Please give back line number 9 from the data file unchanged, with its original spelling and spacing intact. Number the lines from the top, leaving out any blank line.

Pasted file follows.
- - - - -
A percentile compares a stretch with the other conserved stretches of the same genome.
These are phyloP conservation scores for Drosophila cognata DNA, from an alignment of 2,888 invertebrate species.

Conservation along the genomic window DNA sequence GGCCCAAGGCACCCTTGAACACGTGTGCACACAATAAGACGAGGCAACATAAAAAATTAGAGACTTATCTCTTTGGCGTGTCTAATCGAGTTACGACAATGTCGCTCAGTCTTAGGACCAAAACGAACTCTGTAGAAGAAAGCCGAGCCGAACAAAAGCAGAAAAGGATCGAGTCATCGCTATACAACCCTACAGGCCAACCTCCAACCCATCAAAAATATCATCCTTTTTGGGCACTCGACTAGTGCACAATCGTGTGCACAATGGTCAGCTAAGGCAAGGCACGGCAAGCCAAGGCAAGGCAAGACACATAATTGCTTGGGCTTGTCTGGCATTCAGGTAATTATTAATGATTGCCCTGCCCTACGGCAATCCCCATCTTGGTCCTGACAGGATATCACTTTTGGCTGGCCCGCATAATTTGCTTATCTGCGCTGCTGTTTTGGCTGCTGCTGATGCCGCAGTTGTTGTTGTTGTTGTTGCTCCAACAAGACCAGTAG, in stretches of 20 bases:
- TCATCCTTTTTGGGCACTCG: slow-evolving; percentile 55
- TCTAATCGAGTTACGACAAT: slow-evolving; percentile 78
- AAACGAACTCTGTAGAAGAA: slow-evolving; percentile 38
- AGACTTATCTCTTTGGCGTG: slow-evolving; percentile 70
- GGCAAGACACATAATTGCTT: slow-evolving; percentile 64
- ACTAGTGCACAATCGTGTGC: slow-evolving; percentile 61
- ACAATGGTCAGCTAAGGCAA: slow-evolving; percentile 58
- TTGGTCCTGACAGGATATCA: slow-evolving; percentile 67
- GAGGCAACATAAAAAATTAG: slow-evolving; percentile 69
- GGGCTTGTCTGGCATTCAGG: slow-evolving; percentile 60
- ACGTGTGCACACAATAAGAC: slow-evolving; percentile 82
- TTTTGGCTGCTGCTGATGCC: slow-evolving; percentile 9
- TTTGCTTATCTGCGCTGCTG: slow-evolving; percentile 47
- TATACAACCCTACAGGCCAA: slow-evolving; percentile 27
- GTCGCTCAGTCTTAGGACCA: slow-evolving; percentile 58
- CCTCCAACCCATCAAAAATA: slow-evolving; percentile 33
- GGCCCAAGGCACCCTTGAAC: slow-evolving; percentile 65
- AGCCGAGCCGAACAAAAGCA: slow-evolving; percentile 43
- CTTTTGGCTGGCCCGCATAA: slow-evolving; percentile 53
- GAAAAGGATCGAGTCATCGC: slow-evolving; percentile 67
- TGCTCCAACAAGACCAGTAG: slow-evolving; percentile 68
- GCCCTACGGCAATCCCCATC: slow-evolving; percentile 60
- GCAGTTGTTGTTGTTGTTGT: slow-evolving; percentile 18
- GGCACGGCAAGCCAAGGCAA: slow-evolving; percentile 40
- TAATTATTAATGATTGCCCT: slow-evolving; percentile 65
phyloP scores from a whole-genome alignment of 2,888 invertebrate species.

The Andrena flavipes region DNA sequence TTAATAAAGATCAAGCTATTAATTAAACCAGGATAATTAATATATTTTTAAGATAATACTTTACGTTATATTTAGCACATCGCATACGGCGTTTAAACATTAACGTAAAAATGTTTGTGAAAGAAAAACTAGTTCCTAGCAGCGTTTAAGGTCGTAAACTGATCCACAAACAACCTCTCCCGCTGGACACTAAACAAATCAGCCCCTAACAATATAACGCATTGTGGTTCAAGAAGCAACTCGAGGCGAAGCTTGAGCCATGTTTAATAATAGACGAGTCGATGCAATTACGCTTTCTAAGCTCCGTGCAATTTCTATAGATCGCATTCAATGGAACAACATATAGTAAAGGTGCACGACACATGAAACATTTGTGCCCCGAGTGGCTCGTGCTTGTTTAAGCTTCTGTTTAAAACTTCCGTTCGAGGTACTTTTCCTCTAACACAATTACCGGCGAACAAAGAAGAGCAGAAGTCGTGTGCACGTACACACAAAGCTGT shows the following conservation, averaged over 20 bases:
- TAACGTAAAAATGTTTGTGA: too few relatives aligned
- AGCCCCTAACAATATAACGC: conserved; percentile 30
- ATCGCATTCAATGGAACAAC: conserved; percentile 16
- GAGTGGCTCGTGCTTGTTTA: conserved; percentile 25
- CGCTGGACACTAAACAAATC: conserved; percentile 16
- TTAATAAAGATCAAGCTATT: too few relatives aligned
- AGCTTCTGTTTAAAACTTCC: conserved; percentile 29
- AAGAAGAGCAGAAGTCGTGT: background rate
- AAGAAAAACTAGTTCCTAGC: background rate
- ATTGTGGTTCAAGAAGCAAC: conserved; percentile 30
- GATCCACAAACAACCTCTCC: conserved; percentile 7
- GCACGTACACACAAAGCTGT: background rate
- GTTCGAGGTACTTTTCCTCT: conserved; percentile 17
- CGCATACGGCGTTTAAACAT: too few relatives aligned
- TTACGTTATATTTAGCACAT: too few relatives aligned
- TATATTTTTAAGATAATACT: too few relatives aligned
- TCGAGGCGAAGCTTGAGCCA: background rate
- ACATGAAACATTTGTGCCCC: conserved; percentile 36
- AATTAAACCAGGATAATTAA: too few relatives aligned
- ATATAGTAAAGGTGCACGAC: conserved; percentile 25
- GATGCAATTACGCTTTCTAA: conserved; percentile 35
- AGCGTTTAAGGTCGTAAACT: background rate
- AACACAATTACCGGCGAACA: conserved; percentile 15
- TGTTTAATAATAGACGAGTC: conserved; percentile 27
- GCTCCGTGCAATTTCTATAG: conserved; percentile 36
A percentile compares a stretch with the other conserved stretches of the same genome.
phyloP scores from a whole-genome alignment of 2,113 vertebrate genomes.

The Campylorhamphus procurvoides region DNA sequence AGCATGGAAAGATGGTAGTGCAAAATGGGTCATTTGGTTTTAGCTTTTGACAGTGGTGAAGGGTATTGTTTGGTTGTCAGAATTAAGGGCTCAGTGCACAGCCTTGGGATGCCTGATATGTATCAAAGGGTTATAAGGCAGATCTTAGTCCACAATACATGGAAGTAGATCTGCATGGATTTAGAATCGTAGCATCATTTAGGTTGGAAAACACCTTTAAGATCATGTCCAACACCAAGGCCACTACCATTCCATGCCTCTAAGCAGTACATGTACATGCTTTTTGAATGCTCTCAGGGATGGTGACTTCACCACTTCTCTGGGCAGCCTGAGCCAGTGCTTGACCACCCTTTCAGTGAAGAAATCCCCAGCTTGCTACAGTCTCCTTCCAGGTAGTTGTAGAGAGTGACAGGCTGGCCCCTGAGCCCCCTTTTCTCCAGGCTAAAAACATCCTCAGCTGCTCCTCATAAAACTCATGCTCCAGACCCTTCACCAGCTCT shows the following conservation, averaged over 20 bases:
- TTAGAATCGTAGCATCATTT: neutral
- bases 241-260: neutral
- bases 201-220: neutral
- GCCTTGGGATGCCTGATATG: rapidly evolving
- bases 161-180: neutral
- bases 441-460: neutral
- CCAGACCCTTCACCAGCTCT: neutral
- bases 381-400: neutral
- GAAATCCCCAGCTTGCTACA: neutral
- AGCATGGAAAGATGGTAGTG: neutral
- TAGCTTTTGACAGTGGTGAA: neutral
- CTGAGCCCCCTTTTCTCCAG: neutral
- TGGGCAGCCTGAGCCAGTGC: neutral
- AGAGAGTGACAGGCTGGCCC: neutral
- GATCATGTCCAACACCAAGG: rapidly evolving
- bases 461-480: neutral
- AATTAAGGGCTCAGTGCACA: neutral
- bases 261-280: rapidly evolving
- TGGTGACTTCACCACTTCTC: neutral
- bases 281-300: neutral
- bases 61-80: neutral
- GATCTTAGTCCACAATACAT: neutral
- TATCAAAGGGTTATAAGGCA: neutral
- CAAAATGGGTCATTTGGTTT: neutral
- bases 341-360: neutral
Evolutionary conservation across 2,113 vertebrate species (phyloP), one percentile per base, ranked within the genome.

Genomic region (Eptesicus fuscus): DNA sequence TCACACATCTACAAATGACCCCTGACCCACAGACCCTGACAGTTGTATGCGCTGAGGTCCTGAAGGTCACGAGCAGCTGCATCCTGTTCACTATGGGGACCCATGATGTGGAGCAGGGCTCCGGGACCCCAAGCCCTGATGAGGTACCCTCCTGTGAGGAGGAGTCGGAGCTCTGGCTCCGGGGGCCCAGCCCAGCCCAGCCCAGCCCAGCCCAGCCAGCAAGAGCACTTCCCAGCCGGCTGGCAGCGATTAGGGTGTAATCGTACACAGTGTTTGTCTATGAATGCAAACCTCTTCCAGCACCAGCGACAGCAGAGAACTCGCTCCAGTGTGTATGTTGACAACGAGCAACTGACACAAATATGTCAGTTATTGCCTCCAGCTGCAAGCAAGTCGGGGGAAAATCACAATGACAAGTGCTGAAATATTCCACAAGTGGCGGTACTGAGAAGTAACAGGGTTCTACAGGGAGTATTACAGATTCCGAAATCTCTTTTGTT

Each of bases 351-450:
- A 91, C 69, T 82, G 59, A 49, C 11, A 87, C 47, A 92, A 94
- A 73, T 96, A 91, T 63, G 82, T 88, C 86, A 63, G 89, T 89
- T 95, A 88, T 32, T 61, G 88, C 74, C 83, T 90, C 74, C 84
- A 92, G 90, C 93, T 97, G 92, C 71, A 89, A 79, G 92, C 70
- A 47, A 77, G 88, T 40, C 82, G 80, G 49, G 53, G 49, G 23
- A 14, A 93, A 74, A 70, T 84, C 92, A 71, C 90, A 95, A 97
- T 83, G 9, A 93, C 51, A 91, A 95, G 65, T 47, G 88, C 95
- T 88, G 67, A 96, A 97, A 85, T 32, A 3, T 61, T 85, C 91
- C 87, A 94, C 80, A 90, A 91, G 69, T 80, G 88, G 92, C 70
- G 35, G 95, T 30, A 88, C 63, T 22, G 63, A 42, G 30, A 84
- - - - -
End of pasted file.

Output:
- ACTAGTGCACAATCGTGTGC: slow-evolving; percentile 61